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Executive Summary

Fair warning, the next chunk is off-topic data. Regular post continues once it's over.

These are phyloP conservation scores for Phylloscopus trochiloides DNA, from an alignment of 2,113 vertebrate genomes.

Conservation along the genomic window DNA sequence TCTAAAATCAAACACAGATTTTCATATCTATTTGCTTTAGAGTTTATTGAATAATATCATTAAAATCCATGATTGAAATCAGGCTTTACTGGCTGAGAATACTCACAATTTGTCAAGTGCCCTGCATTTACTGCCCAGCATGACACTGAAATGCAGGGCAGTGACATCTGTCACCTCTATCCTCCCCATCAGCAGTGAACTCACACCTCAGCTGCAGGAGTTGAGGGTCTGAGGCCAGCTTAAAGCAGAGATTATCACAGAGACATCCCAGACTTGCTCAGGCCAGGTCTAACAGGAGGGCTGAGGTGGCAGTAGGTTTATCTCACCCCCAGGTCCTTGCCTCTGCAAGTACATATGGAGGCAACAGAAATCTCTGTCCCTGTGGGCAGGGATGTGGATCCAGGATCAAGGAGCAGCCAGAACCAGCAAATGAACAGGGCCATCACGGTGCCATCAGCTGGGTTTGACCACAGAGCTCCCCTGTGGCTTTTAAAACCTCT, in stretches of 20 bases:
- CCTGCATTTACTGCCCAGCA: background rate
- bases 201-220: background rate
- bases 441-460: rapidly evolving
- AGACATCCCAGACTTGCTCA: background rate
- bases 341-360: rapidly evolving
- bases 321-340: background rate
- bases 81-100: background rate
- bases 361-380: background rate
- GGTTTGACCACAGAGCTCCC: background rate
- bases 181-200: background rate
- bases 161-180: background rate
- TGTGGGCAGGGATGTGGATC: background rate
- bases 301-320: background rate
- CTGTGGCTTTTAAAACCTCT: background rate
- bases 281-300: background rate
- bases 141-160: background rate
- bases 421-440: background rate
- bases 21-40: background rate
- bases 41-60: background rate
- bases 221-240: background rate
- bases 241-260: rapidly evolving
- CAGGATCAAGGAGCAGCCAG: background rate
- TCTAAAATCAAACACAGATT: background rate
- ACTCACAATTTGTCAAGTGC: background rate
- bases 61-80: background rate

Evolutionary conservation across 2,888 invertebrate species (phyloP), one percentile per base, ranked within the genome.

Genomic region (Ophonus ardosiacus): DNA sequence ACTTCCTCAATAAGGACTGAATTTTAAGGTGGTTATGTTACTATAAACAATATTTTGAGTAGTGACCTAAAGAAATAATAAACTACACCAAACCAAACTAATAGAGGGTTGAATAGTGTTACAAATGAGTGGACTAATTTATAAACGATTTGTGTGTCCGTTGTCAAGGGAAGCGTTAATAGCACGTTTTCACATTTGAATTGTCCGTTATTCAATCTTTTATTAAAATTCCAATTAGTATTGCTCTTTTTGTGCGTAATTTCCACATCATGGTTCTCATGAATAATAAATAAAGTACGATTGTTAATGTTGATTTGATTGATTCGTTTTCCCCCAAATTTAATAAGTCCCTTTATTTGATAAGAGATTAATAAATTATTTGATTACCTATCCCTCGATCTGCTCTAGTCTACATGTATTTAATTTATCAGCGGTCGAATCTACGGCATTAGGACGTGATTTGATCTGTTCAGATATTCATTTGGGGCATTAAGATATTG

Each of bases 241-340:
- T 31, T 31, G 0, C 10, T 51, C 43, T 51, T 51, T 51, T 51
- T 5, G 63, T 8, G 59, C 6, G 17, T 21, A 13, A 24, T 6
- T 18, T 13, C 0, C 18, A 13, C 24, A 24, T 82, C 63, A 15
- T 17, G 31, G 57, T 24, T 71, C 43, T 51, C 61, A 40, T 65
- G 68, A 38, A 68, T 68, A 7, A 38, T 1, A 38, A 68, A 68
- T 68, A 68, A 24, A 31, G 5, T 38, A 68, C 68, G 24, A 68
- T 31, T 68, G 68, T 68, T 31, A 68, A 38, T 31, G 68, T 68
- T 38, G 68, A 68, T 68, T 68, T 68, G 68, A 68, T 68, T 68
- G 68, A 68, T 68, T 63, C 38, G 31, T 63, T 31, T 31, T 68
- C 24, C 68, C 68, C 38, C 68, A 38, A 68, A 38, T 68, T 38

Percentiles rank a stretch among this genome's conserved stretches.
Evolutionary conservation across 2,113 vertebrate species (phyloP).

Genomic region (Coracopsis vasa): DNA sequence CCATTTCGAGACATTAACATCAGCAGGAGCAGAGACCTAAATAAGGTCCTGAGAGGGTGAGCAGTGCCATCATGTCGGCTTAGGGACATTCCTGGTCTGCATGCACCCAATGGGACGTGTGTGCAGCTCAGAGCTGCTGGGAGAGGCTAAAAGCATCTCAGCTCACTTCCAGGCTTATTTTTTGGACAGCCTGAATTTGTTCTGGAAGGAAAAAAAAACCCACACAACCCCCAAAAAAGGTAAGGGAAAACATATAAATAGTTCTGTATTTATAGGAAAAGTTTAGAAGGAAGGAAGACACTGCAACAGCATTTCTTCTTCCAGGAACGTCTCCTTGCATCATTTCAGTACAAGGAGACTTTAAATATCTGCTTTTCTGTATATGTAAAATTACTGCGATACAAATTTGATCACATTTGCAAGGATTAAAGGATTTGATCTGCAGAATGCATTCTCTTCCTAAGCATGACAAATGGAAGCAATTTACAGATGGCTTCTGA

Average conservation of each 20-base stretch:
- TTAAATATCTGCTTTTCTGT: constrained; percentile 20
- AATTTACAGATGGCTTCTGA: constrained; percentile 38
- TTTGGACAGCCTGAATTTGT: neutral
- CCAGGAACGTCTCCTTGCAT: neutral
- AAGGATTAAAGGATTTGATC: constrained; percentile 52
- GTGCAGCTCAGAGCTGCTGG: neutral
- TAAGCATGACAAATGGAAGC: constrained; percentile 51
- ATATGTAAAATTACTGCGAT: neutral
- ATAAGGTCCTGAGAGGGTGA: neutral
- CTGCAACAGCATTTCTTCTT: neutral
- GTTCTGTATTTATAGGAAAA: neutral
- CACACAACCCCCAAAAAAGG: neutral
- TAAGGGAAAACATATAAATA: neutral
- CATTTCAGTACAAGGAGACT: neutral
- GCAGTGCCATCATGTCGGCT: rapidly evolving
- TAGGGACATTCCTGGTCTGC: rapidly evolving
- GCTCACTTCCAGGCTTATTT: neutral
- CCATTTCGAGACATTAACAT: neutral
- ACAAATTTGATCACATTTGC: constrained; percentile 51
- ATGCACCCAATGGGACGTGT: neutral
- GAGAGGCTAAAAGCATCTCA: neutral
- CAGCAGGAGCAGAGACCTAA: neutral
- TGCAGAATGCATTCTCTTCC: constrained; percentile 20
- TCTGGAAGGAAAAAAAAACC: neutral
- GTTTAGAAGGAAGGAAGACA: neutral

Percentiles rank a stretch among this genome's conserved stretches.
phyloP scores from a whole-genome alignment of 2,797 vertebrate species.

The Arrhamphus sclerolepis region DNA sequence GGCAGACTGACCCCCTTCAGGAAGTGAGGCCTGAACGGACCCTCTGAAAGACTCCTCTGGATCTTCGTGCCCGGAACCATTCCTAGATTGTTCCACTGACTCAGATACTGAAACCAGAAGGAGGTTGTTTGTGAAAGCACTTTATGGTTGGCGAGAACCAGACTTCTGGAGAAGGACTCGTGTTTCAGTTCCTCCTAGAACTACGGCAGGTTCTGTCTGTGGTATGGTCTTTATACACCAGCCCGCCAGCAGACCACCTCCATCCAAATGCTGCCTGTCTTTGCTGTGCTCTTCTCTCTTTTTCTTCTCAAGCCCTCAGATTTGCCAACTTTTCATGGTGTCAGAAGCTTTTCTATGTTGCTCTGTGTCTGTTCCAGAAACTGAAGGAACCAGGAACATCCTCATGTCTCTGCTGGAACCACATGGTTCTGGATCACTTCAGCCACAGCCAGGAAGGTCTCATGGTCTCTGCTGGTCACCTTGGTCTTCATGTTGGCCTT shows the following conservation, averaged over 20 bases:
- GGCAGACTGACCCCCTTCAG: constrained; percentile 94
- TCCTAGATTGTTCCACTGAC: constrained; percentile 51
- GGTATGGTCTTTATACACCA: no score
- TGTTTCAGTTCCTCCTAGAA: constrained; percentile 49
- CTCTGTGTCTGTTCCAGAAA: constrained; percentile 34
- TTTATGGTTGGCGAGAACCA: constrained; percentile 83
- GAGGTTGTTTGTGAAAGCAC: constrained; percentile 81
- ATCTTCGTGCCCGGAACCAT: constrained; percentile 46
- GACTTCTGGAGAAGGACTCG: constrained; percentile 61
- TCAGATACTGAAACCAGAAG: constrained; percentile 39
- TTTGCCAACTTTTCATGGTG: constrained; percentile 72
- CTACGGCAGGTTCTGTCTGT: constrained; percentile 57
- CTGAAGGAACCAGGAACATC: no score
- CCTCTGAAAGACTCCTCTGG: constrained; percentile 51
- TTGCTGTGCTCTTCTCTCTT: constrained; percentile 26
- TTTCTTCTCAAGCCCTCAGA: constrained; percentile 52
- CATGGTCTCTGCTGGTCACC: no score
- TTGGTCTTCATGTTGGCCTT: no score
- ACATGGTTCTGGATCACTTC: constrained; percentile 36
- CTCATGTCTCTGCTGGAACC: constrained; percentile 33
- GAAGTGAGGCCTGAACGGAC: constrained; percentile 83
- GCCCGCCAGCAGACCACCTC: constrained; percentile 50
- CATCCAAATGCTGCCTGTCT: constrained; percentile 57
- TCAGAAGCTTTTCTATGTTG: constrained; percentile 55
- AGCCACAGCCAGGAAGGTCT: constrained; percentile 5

The pharmaceutical industry finds itself in the unexpected position of rooting for the return of its former nemesis Sen. Kennedy (D-Mass.) as chairman of the Labor & Human Resources Committee, following the net gain of eight Senate seats by the Democrats in the Nov. 4 elections. The alternative to Kennedy is the outspoken drug industry critic, Sen. Metzenbaum (D-Ohio). Kennedy and Metzenbaum rank one-two in seniority among Democrats on the Senate committee with jurisdiction over health-related legislation. Both are understood to be interested in chairing the committee. Metzenbaum has been fiercely independent in the health care area. His views often closely reflect the concerns of the Health Research Group and activist consumer organizations. After delaying legislation until the eleventh hour, Metzenbaum cast the sole no vote against the Senate precursor of the post-1962 ANDA/patent extension law in August 1984. In the 99th Congress, the Ohio Democrat blocked an animal drug ANDA bill because it contained patent extension provisions. Metzenbaum has been an adamant critic of the drug export legislation. He almost derailed that bill in May of this year by tacking on an infant formula control amendment that was unacceptable to key pharmaceutical manufacturers. However, infant formula legislation eventually cleared the Congress as part of the anti-drug abuse law. In addition, the Ohio Democrat ultimately cooperated with sponsors of the export package in order to advance legislation authorizing funds for Alzheimer's disease research. Kennedy's position towards the drug industry has moderated significantly from his drug investigatory hearings in 1974-1978. Over the last four years, he has worked closely with the industry on several pieces of legislation, including the drug export bill and protecting tax credits for operations in Puerto Rico. The decision on the chairmanship is ultimately up to Kennedy, who was scheduled to announce his choice at a Nov. 8 press conference. As ranking Democrat on the health committee and the Democrat with overall Senate seniority on the Judiciary Committee, he may choose to chair either legislative panel. Kennedy has expresed interest in both positions and was said to be undecided as to which position he will select. Both committee chairs offer attractive positions for visible criticism of the Reagan Administation during its final two years. The Judiciary Committee, however, may be the most attractive at the moment because of the possibility of further Reagan appointments to the Supreme Court. Kennedy played a major role in trying to hold up the nomination of William Rehnquist as the Chief Justice earlier this year. One factor pulling Kennedy to the Labor & Human Resources Committee may be his staff's experience in that area. As ranking minority member on Labor & Human Resources, Kennedy already has in place a committee staff that understands current health issues. However, Kennedy's key staffer from the drug hearings, Larry Horowitz, is no longer with the committee. Another drawing card for the health position is Kennedy's continuing interest in catastrophic health insurance. The health insurance issue could be a potent political subject for a Democratic controlled Congress in 1987-1988. There may be an opening in the Reagan Administration for forcing the subject: HHS Secretary Bowen has favored catastrophic insurance plans in the past. At confirmation hearings in December 1985, Bowen suggested that acute and long-term catastrophic care could be provided under Medicare by a $12 increase in Part B monthly premiums. The importance of the Democratic control of the Senate to the drug industry is highlighted by the threat of hearings on Rx drug marketing practices. Chairman Dingell (D-Mich.) of the House Energy & Commerce Committee has warned of his interest in marketing hearings in reaction to the failed legislative efforts at a drug diversion/sampling bill in the 99th Congress. With either Kennedy or Metzenbaum at the head of the Labor & Human Resources Committee, Dingell could expect support for a marketing investigation and subsequent legislation. Ironically, Kennedy, who examined the subject in intensive hearings in the 1970's, is probably the lesser threat to the industry. Metzenbaum could be attracted to sampling and diversion by the action of his home state pharmacy board. Administrative procedures by the board led to a series of penalties and fines ("The Pink Sheet" July 28, T&G-7). The prospect of a Dingell-Metzenbaum combination on the drug sampling/diversion issue cannot be palatable to the drug industry. The new alignment could mean drastically altered prospects for pending health legislation from the 99th Congress. Regardless of which senator heads Labor & Human Resources, a key question during committee selecting will be whether the Democrats decide to reinstate the Health Subcommittee. In 1981, Sen. Hatch (R-Utah) disbanded the subcommittee to strengthen his control over all health issues as chairman of the full committee. Hatch also chaired the Judiciary Committee's Constitution Subcommittee, and Senate rules prevent committee chairmen from heading more than one subcommittee. If Kennedy chairs Labor & Human Resources, it is likely he would similarly want complete control over health issues. In that case, he would not reinstate the health subcommittee. He also reportedly is seeking chairmanship of a subcommittee of the Armed Services Committee. Tennessee Senator Gore, who was very active on health issues while in the House, is not expressing interest in a Labor & Human Resources Committee appointment. He has kept in touch with FDA matters and tried unsuccessfully to tack a bill to require Senate confirmation of the FDA commissioner onto legislation at the end of the last session.

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